While memories are usually good guides for behaviors, they can also be quite unreliable and have serious consequences in legal settings. However, the lack of relevant animal models has largely hindered our understanding of false memory formation. The development of the technology to identify and activate memory engram-bearing cells created a way to investigate neural mechanisms underlying false memories. Specifically, we hypothesized that a false memory could be generated by an association of an internally activated memory of a previous experience with a concurrently delivered external stimulus of high valence. We found such a false memory is indeed formed in mouse when the contextual engram formed previously is artificially activated subsequently by optogenetic stimulation while the footshock is delivered in a context that is distinct of the original context.
Modular organization of the grid map
Professor Edvard Moser, NTNU, Norway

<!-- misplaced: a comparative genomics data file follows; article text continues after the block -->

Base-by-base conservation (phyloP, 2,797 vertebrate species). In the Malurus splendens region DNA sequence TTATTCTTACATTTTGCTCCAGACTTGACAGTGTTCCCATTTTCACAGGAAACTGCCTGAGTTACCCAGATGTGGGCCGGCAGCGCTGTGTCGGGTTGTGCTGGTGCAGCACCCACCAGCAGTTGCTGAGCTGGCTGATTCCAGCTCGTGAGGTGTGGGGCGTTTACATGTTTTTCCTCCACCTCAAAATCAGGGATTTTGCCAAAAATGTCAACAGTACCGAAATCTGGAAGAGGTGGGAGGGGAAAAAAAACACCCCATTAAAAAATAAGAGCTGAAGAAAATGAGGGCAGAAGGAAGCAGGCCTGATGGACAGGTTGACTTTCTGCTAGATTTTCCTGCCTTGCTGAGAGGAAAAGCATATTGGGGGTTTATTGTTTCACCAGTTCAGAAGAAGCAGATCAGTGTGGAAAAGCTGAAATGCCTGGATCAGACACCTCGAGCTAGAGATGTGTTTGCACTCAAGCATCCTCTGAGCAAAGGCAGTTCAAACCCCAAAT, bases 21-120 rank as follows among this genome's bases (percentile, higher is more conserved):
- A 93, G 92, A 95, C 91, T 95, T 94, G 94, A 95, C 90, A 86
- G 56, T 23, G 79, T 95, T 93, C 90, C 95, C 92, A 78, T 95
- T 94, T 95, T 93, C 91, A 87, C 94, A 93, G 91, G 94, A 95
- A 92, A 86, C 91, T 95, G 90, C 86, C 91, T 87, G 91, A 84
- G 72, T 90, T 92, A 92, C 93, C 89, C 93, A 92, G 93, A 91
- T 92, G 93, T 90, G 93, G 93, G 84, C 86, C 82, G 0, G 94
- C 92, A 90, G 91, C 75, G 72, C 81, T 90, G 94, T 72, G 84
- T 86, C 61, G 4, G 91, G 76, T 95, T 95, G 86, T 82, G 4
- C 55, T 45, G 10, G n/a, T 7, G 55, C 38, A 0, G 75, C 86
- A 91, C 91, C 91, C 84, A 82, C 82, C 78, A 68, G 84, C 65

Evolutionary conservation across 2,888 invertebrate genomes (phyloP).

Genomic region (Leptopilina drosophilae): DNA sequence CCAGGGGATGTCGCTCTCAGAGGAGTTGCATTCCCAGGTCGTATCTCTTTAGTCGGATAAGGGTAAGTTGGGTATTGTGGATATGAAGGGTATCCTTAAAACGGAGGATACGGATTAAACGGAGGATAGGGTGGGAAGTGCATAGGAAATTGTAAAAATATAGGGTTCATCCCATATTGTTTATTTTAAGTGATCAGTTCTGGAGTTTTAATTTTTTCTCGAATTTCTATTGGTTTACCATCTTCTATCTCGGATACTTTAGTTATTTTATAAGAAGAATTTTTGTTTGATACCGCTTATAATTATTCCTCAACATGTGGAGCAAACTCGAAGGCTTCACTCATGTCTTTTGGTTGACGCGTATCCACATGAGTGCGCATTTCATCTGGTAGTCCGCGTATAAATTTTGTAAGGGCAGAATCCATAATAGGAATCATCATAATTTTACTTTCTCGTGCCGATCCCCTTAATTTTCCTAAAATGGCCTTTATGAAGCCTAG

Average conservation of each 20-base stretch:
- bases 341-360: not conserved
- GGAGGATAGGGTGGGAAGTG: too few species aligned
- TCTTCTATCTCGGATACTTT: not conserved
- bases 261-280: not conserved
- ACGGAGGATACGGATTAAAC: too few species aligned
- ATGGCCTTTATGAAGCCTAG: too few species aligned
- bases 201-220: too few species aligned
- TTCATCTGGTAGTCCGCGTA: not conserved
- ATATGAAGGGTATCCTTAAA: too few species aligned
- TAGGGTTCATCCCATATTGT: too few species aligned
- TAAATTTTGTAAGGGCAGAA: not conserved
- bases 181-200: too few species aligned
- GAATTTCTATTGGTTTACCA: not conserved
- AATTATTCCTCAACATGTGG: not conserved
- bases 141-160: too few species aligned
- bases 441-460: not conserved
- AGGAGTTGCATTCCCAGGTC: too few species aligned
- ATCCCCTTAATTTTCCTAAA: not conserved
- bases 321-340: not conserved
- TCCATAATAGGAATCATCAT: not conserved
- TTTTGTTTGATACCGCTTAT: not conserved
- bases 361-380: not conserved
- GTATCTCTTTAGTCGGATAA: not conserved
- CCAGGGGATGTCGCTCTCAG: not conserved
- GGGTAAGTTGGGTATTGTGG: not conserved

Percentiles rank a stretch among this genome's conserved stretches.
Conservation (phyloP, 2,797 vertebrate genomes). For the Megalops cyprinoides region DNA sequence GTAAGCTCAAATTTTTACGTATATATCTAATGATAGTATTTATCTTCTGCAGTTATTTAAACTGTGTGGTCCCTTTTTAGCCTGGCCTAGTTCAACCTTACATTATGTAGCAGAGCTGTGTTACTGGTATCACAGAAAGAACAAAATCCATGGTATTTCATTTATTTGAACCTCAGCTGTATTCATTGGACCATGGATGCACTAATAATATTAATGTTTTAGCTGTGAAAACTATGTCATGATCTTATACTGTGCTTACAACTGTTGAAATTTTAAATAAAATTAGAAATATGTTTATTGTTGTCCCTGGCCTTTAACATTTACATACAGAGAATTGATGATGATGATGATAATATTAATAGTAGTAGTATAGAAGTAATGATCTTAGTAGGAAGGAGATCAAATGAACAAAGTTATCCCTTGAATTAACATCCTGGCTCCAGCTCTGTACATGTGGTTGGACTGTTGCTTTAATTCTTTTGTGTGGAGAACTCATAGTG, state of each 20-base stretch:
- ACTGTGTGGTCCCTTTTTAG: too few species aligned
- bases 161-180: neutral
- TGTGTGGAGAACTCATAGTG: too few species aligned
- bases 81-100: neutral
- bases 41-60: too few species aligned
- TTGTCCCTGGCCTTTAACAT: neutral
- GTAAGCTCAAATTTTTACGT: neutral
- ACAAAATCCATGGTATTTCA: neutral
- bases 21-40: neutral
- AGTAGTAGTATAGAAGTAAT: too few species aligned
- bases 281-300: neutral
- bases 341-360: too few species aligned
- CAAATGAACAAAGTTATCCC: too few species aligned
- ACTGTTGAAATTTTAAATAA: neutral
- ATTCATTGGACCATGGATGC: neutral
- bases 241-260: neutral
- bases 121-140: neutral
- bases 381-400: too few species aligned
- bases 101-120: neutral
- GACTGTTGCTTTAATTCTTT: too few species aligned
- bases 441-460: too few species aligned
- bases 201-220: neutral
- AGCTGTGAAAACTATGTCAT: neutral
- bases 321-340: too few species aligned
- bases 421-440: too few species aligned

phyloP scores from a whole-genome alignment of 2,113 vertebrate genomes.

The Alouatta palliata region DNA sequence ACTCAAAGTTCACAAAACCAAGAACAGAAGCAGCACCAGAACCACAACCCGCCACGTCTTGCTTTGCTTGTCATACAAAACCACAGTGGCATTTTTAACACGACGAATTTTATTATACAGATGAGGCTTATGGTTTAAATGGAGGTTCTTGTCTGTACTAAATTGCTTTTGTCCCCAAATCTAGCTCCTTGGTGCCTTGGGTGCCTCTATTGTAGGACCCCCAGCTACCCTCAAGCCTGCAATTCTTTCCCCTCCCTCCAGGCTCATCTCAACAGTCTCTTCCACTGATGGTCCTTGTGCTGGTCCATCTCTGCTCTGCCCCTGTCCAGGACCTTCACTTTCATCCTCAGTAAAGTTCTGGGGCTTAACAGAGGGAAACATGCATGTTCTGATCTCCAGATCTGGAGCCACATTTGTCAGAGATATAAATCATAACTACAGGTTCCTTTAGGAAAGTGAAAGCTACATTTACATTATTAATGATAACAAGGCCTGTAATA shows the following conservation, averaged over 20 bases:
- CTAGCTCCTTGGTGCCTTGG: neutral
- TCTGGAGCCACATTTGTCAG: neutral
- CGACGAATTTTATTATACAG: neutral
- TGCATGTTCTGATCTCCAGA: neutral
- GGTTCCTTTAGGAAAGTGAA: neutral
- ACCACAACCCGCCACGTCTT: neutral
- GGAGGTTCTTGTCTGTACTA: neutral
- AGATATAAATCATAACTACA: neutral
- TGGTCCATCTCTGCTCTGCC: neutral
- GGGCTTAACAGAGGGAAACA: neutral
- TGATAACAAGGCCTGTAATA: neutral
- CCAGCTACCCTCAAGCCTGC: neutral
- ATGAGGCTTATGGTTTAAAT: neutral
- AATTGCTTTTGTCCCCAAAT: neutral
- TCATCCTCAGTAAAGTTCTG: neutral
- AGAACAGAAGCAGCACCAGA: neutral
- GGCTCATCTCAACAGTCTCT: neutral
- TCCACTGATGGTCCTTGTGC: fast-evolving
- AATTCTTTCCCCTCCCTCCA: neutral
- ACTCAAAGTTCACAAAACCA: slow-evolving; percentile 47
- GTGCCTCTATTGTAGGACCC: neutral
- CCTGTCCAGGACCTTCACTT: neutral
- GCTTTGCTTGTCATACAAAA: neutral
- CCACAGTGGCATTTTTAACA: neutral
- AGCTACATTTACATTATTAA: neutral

The medial entorhinal cortex (MEC) is part of the brain’s circuit for dynamic representation of self-location. The metric of this representation is provided by grid cells, cells with spatial firing fields that tile environments in a periodic hexagonal pattern. Limited anatomical sampling has obscured whether the grid system operates as a unified system or a conglomerate of independent modules. Based on recordings from up to 186 grid cells in individual rats, we were able to show that grid cells cluster into a small number of layer-spanning anatomically-overlapping modules with distinct scale, orientation, asymmetry, and theta-frequency modulation. Although modules with small grid scales are located more dorsally than modules with larger scales, the modules exhibit considerable anatomical overlap, cutting across cell layers as well as widespread regions along both axes of the MEC sheet, suggesting that, within the same anatomical space, there are multiple cell groups with strong internal connectivity and weak cross-connectivity. The modules were able to respond independently to changes in the geometry of the environment. A significant scale relationship was revealed when increases in grid spacing were plotted across animals as a function of module number, with modules ranked according to their mean grid spacing. The scale ratio between successive module averages fluctuated around a constant value of 1.42, with a standard deviation of only 0.02, suggesting that grid scale follows a geometric progression rule. Similar modularity was not found in head direction cells, despite the presence of a dorsoventral gradient in directional tuning. The discrete topography of the grid-map, and the apparent autonomy of the modules, differ from the graded topography of maps for continuous variables in several sensory systems, raising the possibility that the modularity of the grid-map is a product of local self-organizing network dynamics. The lack of modules in head direction cells is consistent with the idea that grid modularity reflects the unique inhibitory network architecture of MEC layer II, where many grid cells are located, whereas the smoother organization of head direction cells may reflect the lack of such organization in layers III-VI, where most head direction cells are found.